I found a fascinating PDF file* on the internet regarding certain myths about dieting/nutrition. One of the myths mentioned was the oft-quoted “98% of diets fail” statistic. This paper makes a valiant effort to show why the number is a myth but, in my opinion, falls short.
Why? Because they claim the number comes from the Ancel Keys study (which they refer to as “a single study performed during WWII.”) They fail to mention that the Ancel Keys Biology of Human Starvation study is considered the source for information about human behaviour under conditions of food restriction. The study was NOT undertaken with a view to assess the effectiveness of ‘dieting.’
The purpose of the study was to place subjects on the same rations estimated to be available in war-torn countries of Europe in order to see how people could be expected to react, and to determine a minimum level of food consumption for health and well-being. The volunteer subjects were expected to endure these restricted rations only for a certain period of time, and then undergo a ‘refeeding’ period where they regained weight and went back up to their normal level of food intake, and then assessed to see if any long-term effects of the restriction lingered. [See Ancel Keys, The Biology of Human Starvation, 1950.]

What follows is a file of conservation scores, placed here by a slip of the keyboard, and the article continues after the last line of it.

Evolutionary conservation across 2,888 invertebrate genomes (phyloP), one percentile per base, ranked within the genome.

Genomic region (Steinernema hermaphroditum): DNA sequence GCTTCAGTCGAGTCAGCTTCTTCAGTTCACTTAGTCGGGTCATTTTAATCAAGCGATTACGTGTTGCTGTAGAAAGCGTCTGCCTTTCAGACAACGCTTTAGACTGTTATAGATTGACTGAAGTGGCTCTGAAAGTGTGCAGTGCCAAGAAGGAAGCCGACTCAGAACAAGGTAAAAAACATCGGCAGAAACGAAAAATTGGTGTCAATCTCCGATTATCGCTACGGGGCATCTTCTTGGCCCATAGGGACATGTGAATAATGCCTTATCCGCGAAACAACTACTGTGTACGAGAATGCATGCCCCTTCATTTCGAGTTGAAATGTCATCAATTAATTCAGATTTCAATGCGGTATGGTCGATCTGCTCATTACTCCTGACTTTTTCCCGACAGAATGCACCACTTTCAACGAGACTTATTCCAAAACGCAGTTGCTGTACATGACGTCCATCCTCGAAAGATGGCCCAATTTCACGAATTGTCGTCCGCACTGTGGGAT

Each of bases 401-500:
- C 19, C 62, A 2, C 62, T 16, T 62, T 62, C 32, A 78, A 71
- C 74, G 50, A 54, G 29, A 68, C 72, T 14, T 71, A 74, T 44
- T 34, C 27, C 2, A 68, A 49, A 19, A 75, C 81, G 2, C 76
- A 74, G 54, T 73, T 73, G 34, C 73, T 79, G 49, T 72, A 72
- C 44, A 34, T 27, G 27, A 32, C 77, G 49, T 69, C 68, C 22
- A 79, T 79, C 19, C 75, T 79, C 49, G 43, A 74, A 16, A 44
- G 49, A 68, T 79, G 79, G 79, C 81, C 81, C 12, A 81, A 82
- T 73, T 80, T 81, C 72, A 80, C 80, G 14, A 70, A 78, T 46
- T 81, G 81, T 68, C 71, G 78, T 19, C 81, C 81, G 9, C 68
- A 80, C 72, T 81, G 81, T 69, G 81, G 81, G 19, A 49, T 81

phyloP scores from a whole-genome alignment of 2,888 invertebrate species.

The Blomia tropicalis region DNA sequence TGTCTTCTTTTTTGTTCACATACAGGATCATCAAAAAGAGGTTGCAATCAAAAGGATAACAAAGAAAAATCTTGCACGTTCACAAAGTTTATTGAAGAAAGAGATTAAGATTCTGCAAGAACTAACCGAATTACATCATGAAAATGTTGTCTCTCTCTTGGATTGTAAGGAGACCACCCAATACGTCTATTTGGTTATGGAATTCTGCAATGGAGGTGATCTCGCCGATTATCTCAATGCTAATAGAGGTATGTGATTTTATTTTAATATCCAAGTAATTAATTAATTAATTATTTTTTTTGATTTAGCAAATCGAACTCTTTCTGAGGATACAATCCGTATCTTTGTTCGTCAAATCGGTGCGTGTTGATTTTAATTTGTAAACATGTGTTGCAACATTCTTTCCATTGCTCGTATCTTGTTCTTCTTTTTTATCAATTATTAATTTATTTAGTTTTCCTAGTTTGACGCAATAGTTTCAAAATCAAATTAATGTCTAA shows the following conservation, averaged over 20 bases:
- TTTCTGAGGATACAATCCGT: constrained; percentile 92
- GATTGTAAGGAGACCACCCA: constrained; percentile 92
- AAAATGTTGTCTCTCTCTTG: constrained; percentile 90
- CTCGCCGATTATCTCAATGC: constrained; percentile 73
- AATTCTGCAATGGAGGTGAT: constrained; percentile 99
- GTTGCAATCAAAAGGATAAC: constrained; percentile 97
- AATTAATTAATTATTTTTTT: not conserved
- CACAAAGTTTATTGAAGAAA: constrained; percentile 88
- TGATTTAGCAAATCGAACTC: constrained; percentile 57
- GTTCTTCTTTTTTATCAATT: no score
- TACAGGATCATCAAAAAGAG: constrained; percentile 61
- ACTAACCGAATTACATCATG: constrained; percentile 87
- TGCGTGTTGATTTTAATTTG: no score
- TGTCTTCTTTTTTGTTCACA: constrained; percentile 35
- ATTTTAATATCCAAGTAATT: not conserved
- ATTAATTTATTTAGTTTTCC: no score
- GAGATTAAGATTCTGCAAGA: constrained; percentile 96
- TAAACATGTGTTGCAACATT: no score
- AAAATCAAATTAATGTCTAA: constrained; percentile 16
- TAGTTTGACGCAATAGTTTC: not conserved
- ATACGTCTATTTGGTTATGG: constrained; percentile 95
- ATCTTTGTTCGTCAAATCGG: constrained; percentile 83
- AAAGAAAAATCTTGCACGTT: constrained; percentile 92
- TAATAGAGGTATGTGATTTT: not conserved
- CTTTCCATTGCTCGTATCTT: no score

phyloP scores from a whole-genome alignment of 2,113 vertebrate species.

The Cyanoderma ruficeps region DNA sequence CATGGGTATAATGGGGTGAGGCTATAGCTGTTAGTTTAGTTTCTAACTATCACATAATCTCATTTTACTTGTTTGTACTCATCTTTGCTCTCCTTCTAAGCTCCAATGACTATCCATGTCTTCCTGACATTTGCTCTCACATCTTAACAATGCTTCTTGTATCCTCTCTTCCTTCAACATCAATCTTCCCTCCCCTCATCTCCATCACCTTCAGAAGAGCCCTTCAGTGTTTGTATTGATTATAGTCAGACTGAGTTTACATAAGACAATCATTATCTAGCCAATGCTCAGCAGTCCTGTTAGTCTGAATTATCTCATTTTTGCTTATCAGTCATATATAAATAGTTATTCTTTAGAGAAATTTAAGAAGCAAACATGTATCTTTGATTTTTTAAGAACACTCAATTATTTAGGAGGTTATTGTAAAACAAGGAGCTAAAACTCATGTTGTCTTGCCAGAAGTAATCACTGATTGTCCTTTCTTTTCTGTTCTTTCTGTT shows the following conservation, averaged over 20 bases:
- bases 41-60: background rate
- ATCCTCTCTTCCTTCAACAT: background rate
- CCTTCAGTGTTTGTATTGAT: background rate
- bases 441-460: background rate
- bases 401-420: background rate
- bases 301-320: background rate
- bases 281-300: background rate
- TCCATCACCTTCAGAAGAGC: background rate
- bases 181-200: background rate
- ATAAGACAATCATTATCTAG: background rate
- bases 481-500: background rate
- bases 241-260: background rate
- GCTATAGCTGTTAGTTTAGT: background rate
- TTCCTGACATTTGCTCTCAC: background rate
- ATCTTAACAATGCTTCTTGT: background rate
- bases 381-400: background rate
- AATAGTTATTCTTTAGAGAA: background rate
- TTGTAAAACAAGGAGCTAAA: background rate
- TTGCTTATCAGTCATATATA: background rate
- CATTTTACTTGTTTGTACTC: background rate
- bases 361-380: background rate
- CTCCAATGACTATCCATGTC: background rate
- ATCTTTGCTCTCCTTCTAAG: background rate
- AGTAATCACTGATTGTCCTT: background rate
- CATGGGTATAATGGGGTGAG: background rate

Under these conditions, how could anyone cite this study as measuring the effectiveness of weight loss diets? These men were INTENDED to gain back whatever weight they lost, so it would be impossible to determine if their ‘diet’ (aka ‘semistarvation period’) was ‘successful.’
Hogwash. None of the sources I have seen that use the 98% statistic have cited Ancel Keys’ study as the originator of this number. The most reasonable-sounding explanation so far is that this number was obtained from the Aldebaran letter, which cites a poll which I have yet to find.
Furthermore, this paper cites The National Weight Control Registry as ‘encouraging’ evidence that weight loss and weight-control are not hopeless. I have read elsewhere that this registry consists of about 3,000 weight loss successes, and their definition of ‘success’ is something like “losing an average of 66 pounds and gaining back less than 30 pounds within 5.5 years.” Not exactly flying colours, eh?